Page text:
Photographer Cody Cobb has a knack for shifting the perception of a familiar landscape photograph into a whole new experience. His ongoing photo series Spectral takes viewers through environments that feel like something out of science fiction.
IN Spectralpunctuated by Colossal, Cobb transforms the American West into a sci-fi dreamscape, using a trick of light—UV light to be exact—to create alien-like terrain and micro life forms. By focusing on desert flora, valleys and craggy peaks, Cobb skillfully projects UV light to reveal an invisible spectrum of colors and bacteria that is not only illuminating, but otherworldly. The effect is gorgeous and pays great homage to sci-fi culture.
“I have a lifetime of sci-fi obsessions that I’m drawn to, I can’t escape! Fantastic planet AND Liquid sky there are two strange films that immediately come to mind with this work,’ says Cobb, talking to him PetaPixel.
For the past 10 years, Cobb has been capturing the wilderness experiences of the American West, but now with the use of UV light, he is capturing some new perspectives of the region.
“Walking into these wild places with a UV light and learning what fluoresces and what doesn’t has given me a new way to observe my surroundings. I feel like I’m able to reach out and provoke some kind of response from the rocks and vegetation around me,” explains Cobb.
The ghostly and eerie effect mystifies and intrigues him, while simultaneously encouraging his nocturnal practice of traveling and discovering terrains that can be reimagined with UV light.
“Over the years, I’ve become more and more of a night photographer who uses artificial light as a way to control the scenes I’m trying to create. Working in the dark has given me the opportunity to experiment more and experience an even deeper sense of isolation in remote places,” he says.
Acquiring Cobb’s vision is not without its challenges.
“My biggest challenge was to find a way to capture this strange phenomenon with my voice. Combining long exposures of visible light using LED tube lights with a high powered UV flashlight began to allow me to shape this alternate world I was experiencing late at night in the middle of nowhere.”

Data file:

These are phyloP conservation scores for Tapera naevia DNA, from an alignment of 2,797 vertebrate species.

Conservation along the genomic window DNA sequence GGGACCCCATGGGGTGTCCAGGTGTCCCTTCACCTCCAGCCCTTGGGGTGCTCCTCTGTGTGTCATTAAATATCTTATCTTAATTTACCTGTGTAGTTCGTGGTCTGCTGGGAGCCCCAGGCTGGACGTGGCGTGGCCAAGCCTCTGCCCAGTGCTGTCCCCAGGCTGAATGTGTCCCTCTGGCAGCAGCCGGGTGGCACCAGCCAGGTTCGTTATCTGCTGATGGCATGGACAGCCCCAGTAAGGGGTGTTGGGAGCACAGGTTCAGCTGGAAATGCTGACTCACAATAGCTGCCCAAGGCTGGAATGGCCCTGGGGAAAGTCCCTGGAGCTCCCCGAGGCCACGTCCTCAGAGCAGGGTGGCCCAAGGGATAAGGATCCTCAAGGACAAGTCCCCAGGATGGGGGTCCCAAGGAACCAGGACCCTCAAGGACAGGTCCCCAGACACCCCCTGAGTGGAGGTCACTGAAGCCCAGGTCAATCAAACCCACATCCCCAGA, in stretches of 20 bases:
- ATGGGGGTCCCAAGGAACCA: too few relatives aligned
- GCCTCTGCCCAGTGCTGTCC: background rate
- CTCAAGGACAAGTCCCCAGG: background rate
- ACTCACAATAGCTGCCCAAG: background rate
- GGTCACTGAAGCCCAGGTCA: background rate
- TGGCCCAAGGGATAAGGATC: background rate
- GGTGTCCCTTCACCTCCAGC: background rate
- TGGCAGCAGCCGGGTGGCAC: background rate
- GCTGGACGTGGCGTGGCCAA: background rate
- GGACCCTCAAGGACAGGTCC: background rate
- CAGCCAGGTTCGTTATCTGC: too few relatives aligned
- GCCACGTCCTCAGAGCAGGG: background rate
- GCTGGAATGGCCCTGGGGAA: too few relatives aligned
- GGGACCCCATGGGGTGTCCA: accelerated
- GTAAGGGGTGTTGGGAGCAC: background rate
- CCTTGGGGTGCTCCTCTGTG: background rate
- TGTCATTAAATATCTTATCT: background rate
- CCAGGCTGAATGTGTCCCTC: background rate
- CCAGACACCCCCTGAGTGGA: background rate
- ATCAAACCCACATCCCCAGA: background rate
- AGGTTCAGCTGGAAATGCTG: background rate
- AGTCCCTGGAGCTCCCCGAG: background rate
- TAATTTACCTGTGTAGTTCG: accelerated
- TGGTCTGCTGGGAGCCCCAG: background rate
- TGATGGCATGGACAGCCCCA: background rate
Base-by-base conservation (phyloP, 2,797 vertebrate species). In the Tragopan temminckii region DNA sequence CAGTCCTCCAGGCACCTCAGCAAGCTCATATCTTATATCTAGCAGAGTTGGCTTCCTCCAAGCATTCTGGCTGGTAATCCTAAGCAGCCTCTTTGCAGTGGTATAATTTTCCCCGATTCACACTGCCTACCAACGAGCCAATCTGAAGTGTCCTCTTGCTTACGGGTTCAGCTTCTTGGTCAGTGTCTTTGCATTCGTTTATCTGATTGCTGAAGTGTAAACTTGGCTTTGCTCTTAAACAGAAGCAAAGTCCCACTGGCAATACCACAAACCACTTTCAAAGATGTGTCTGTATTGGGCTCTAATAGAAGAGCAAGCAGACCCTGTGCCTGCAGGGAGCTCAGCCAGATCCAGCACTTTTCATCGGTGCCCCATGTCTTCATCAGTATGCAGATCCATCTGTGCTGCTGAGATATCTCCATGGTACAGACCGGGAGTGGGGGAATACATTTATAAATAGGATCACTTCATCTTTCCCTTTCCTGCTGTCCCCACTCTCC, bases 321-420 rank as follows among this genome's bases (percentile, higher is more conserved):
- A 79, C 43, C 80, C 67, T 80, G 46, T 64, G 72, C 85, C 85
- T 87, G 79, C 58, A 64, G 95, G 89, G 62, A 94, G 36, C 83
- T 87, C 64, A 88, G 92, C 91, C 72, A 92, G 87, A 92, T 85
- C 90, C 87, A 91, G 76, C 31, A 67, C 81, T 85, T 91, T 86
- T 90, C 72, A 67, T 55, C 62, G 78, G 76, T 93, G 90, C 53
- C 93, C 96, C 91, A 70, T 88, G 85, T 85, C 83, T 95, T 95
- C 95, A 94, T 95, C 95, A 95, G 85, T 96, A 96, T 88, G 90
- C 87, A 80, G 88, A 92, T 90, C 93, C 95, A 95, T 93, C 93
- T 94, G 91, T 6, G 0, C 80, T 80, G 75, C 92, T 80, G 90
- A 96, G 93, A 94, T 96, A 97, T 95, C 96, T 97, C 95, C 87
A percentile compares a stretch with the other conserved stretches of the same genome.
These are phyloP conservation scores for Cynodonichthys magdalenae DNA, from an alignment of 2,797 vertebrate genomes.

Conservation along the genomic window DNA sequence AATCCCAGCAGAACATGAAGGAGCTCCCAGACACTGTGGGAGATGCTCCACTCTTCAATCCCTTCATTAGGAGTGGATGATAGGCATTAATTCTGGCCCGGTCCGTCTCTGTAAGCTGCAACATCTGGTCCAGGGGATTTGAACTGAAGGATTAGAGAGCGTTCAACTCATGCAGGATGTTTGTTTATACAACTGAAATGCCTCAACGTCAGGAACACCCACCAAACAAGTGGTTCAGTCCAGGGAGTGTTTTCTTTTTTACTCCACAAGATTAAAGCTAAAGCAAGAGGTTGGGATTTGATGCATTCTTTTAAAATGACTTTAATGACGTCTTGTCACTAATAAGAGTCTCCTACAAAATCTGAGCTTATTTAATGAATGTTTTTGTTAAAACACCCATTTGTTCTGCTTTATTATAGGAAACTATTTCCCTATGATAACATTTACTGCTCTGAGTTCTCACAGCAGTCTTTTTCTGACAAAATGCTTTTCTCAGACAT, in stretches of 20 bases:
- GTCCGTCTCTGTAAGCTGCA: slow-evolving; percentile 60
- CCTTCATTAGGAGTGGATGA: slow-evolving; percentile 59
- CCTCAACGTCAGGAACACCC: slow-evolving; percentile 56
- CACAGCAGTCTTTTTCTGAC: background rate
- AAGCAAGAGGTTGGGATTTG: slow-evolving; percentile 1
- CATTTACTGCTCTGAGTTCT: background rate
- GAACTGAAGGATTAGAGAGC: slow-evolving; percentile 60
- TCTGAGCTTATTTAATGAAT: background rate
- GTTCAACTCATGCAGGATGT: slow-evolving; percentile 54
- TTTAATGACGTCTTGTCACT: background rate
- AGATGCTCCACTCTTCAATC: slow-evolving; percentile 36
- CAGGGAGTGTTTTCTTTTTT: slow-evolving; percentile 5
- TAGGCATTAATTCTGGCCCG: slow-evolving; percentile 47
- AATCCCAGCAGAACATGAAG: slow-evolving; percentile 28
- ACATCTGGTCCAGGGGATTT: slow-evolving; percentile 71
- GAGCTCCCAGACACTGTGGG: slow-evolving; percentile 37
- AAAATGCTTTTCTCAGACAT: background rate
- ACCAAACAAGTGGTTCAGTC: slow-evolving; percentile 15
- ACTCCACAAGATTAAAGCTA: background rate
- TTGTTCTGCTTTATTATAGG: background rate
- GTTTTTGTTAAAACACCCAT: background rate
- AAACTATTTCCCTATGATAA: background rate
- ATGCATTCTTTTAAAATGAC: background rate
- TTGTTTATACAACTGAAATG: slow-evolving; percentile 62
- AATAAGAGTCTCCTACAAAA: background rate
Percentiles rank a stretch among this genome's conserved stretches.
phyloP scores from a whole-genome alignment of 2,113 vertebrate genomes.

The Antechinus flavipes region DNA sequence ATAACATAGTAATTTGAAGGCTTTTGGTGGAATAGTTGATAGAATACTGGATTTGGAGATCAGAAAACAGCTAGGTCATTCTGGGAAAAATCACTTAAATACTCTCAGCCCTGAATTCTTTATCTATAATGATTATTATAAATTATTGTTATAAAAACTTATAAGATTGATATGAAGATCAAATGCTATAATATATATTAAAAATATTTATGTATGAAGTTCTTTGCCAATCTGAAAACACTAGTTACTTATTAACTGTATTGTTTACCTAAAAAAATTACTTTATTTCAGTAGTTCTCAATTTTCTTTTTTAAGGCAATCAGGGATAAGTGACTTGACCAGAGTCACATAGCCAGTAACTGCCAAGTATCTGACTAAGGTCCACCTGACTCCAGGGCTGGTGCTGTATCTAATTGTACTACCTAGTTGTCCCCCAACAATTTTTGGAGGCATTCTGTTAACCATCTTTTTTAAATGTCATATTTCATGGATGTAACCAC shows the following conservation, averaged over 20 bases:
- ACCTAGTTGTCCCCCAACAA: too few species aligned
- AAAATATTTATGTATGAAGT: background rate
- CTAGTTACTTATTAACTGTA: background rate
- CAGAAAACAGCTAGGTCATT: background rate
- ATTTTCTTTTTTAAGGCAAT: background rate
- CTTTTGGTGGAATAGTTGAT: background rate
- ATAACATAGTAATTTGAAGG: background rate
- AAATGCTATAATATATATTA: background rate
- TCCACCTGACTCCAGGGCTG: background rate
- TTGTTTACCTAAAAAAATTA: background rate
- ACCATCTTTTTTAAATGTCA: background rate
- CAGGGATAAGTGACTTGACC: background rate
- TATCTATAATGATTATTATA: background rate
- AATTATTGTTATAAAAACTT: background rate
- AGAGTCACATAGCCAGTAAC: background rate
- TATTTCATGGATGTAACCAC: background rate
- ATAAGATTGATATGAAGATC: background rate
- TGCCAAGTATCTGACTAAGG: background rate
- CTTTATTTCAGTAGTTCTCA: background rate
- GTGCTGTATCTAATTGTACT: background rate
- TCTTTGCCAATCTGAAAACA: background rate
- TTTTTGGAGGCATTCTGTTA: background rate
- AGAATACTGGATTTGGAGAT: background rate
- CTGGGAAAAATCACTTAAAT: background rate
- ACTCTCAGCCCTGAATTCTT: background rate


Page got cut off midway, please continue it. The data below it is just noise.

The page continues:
Being nocturnal can take its toll, and Cobb continues to navigate the physical and even spiritual aspects of his presence in the wilderness.
“The biggest challenge for me […] it was sleep deprivation. I’m out until 3:00 or 4:00 in the morning, night after night. I sleep in a tent or in my car and wake up automatically when it’s daylight […] I think this psychological state affects the work I’m doing. The night world seems even stranger when you’ve been denied proper sleep,” says Cobb.
“I’ve always struggled to describe my relationship with the wilderness,” he continues. “My presence in these places often feels like a nuisance, to be honest. Despite years of spending as much time outside as possible, I’ve never felt completely comfortable out there (especially alone at night).
The mood of each photo in the series seems to tell a story, or simply pushes the imagination. Some look like they’re looking through the eyes of a nocturnal animal, while other images look akin to the vibrant, retro look of science fiction novel covers. There’s also a subtle sense of movement to Cobbs’ photos, from glowing mushrooms that can blink, cracked rocks that resemble hatching alien eggs, to dry hills bursting with color, heatwaves and glow – all are rhythmic and hypnotic.
Looking to the future and due to the positive feedback of his collaborative work online, Cobb is changing his life to make more time for photography.
“I’m grateful to have the opportunity to do something I love and have it resonate with people who have similar relationships with the outside world.”
For more from Cobb, be sure to visit his website
Image credits: All photos by Cody Cobb